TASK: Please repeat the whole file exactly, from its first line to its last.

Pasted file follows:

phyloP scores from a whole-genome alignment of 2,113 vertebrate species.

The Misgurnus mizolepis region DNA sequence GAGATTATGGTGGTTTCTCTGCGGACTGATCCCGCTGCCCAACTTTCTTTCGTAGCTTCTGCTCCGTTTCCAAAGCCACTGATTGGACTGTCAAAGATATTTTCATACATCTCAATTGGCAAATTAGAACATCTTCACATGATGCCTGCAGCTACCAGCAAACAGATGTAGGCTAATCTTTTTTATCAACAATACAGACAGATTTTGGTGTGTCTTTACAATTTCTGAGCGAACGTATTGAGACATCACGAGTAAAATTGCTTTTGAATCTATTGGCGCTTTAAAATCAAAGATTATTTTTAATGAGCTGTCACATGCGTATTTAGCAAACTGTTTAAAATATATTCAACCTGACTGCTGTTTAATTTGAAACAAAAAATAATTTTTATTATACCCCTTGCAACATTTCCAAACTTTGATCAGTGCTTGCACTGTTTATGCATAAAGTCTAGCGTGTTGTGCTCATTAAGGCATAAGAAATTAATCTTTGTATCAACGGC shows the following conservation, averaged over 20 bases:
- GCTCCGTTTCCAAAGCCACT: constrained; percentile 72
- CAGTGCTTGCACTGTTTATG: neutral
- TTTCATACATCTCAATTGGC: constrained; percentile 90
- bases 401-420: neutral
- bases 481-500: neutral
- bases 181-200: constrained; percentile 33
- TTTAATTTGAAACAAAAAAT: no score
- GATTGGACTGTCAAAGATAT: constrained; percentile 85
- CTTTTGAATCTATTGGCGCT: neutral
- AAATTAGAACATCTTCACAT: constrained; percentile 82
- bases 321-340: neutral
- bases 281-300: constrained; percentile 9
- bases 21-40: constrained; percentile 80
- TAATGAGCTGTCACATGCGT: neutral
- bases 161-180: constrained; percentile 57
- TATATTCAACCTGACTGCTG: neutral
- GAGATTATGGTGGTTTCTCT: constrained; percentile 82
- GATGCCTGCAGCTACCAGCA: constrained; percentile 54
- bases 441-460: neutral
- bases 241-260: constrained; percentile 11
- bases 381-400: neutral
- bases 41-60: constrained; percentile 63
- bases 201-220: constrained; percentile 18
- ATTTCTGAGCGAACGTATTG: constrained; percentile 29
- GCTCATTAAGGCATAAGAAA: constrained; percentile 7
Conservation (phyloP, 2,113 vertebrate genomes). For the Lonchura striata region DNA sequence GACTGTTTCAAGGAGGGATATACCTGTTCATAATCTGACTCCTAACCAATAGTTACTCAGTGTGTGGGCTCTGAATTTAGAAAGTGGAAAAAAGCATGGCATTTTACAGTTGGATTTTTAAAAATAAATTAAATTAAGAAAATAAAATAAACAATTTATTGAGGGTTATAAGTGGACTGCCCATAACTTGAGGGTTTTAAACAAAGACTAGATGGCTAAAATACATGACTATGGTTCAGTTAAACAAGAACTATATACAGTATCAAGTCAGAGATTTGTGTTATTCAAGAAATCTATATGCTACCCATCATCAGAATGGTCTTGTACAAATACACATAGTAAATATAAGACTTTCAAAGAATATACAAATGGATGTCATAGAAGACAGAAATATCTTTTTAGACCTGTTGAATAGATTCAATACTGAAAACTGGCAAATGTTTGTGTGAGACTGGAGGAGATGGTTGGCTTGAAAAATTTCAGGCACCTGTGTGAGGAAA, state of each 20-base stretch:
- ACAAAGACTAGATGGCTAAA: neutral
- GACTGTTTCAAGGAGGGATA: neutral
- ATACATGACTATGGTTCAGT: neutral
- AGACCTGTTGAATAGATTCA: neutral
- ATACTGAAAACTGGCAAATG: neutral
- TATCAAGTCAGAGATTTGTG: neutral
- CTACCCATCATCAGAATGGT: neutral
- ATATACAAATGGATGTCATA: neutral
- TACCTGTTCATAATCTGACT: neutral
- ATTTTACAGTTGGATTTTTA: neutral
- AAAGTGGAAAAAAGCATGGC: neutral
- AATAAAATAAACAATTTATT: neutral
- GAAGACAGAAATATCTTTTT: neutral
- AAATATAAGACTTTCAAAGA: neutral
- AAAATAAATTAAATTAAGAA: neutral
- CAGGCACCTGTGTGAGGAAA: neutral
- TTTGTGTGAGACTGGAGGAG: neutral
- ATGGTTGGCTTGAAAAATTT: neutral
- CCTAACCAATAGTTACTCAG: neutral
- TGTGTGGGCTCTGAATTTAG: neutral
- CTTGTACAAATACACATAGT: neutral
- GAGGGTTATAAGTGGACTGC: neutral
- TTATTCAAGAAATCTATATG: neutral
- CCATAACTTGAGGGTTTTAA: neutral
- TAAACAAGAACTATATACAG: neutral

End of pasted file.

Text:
phyloP scores from a whole-genome alignment of 2,113 vertebrate species.

The Misgurnus mizolepis region DNA sequence GAGATTATGGTGGTTTCTCTGCGGACTGATCCCGCTGCCCAACTTTCTTTCGTAGCTTCTGCTCCGTTTCCAAAGCCACTGATTGGACTGTCAAAGATATTTTCATACATCTCAATTGGCAAATTAGAACATCTTCACATGATGCCTGCAGCTACCAGCAAACAGATGTAGGCTAATCTTTTTTATCAACAATACAGACAGATTTTGGTGTGTCTTTACAATTTCTGAGCGAACGTATTGAGACATCACGAGTAAAATTGCTTTTGAATCTATTGGCGCTTTAAAATCAAAGATTATTTTTAATGAGCTGTCACATGCGTATTTAGCAAACTGTTTAAAATATATTCAACCTGACTGCTGTTTAATTTGAAACAAAAAATAATTTTTATTATACCCCTTGCAACATTTCCAAACTTTGATCAGTGCTTGCACTGTTTATGCATAAAGTCTAGCGTGTTGTGCTCATTAAGGCATAAGAAATTAATCTTTGTATCAACGGC shows the following conservation, averaged over 20 bases:
- GCTCCGTTTCCAAAGCCACT: constrained; percentile 72
- CAGTGCTTGCACTGTTTATG: neutral
- TTTCATACATCTCAATTGGC: constrained; percentile 90
- bases 401-420: neutral
- bases 481-500: neutral
- bases 181-200: constrained; percentile 33
- TTTAATTTGAAACAAAAAAT: no score
- GATTGGACTGTCAAAGATAT: constrained; percentile 85
- CTTTTGAATCTATTGGCGCT: neutral
- AAATTAGAACATCTTCACAT: constrained; percentile 82
- bases 321-340: neutral
- bases 281-300: constrained; percentile 9
- bases 21-40: constrained; percentile 80
- TAATGAGCTGTCACATGCGT: neutral
- bases 161-180: constrained; percentile 57
- TATATTCAACCTGACTGCTG: neutral
- GAGATTATGGTGGTTTCTCT: constrained; percentile 82
- GATGCCTGCAGCTACCAGCA: constrained; percentile 54
- bases 441-460: neutral
- bases 241-260: constrained; percentile 11
- bases 381-400: neutral
- bases 41-60: constrained; percentile 63
- bases 201-220: constrained; percentile 18
- ATTTCTGAGCGAACGTATTG: constrained; percentile 29
- GCTCATTAAGGCATAAGAAA: constrained; percentile 7
Conservation (phyloP, 2,113 vertebrate genomes). For the Lonchura striata region DNA sequence GACTGTTTCAAGGAGGGATATACCTGTTCATAATCTGACTCCTAACCAATAGTTACTCAGTGTGTGGGCTCTGAATTTAGAAAGTGGAAAAAAGCATGGCATTTTACAGTTGGATTTTTAAAAATAAATTAAATTAAGAAAATAAAATAAACAATTTATTGAGGGTTATAAGTGGACTGCCCATAACTTGAGGGTTTTAAACAAAGACTAGATGGCTAAAATACATGACTATGGTTCAGTTAAACAAGAACTATATACAGTATCAAGTCAGAGATTTGTGTTATTCAAGAAATCTATATGCTACCCATCATCAGAATGGTCTTGTACAAATACACATAGTAAATATAAGACTTTCAAAGAATATACAAATGGATGTCATAGAAGACAGAAATATCTTTTTAGACCTGTTGAATAGATTCAATACTGAAAACTGGCAAATGTTTGTGTGAGACTGGAGGAGATGGTTGGCTTGAAAAATTTCAGGCACCTGTGTGAGGAAA, state of each 20-base stretch:
- ACAAAGACTAGATGGCTAAA: neutral
- GACTGTTTCAAGGAGGGATA: neutral
- ATACATGACTATGGTTCAGT: neutral
- AGACCTGTTGAATAGATTCA: neutral
- ATACTGAAAACTGGCAAATG: neutral
- TATCAAGTCAGAGATTTGTG: neutral
- CTACCCATCATCAGAATGGT: neutral
- ATATACAAATGGATGTCATA: neutral
- TACCTGTTCATAATCTGACT: neutral
- ATTTTACAGTTGGATTTTTA: neutral
- AAAGTGGAAAAAAGCATGGC: neutral
- AATAAAATAAACAATTTATT: neutral
- GAAGACAGAAATATCTTTTT: neutral
- AAATATAAGACTTTCAAAGA: neutral
- AAAATAAATTAAATTAAGAA: neutral
- CAGGCACCTGTGTGAGGAAA: neutral
- TTTGTGTGAGACTGGAGGAG: neutral
- ATGGTTGGCTTGAAAAATTT: neutral
- CCTAACCAATAGTTACTCAG: neutral
- TGTGTGGGCTCTGAATTTAG: neutral
- CTTGTACAAATACACATAGT: neutral
- GAGGGTTATAAGTGGACTGC: neutral
- TTATTCAAGAAATCTATATG: neutral
- CCATAACTTGAGGGTTTTAA: neutral
- TAAACAAGAACTATATACAG: neutral